Back in 2007 I wrote copy for signs and brochures about a new program at Whole Foods Market®, our Whole Trade® Guarantee. It’s a set of strict criteria for buying products from developing countries and ensures:
exceptional product quality
more money for producers
better wages and working conditions for workers
sound environmental production practices that promote biodiversity
support of poverty eradication via donating one percent of product sales to the Whole Planet Foundation®
As a long-time team member at Whole Foods Market (16 years and counting!), I was super excited to see us going even further in our efforts to do good in the world while doing business. I was especially intrigued by the “better wages and working conditions for workers” and was, honestly, a little skeptical about how this could happen. While I have tremendous faith in what we do as a company, I’m also the kind of person who needs to see something with my own eyes to believe it. So, from the moment I began writing, I dreamed of seeing workers’ lives transformed by the Whole Trade Guarantee.
Six years later, at the beginning of this month, I was fortunate to visit Finca Corsicana, a Whole Trade Guarantee partner in Costa Rica that supplies our stores with pineapples. I toured the farm, tasted the sweetest pineapple ever (right in the field!) and learned amazing things about how pineapples can be grown with respect for the environment and for the workers. (I also picked up a great shopping tip: Organic Whole Trade pineapples are ripe even if they look green because the treatment that turns them yellow on the outside is not allowed in organic production.)
And then my dream came true. I visited a newly constructed community center and met with a small committee of farmworkers. They were elected by about 350 of their peers to make that community center a reality with the accumulated Whole Trade dollars.The center is not just for the workers but for their families and community. So far, it comprises a learning center with four classrooms, a meeting and reception area, an administrative office and a covered outdoor dining/study/meeting space. Community members decided on the type of classes they wished the center to offer, and they range from English and computer skills to motorcycle maintenance.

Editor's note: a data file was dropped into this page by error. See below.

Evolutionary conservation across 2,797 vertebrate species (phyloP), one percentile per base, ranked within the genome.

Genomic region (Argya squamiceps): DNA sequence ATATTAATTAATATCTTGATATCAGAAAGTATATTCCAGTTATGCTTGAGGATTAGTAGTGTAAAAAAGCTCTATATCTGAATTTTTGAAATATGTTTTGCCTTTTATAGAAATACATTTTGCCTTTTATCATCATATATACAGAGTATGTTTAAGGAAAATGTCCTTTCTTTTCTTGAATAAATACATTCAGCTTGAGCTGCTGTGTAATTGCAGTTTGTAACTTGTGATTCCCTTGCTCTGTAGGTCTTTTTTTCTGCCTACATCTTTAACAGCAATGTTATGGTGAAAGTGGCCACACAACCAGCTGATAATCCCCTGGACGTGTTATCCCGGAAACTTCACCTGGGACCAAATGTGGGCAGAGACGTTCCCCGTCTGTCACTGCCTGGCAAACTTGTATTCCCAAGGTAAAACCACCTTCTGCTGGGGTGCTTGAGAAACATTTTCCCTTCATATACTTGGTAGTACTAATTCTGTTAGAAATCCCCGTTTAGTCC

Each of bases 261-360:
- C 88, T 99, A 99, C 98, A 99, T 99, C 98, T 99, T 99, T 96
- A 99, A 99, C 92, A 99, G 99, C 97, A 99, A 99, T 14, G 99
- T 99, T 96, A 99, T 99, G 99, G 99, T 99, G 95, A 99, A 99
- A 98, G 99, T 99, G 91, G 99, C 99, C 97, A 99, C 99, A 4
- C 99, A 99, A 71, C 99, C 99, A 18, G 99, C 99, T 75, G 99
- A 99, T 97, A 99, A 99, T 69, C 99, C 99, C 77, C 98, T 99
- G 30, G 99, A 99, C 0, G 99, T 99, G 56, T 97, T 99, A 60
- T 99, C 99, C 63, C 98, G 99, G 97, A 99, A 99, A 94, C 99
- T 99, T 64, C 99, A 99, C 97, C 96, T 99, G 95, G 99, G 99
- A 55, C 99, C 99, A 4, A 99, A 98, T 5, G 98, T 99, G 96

The future of the center looks bright. Finca Corsicana donated the land so there is no debt, and the steady stream of Whole Trade dollars not only pays for monthly expenses at the center, but is accumulating for the next phase of construction, slated to begin in late 2014. They plan on building a gymnasium for the community and also to generate some income for the center when it’s rented out for private events. Following that, a daycare facility will complete the complex, providing a convenient, safe place for the farmworkers’ children while they are at work.I only speak Spanish un poco, but it was good enough to thank the committee and let them know how proud and happy I was to see with my own eyes (tear-filled at this point) the results of their commitment and ours.
I need no more proof that paying just a few cents more for pineapple can do something big for an entire community. Back at the office in Texas, I was able with complete conviction to sum up my trip with just three simple words in English: Whole Trade works!
Read more about Finca Corsicana in this blog post opens in a new tab from a Whole Foods Market team member who attended the ribbon cutting ceremony.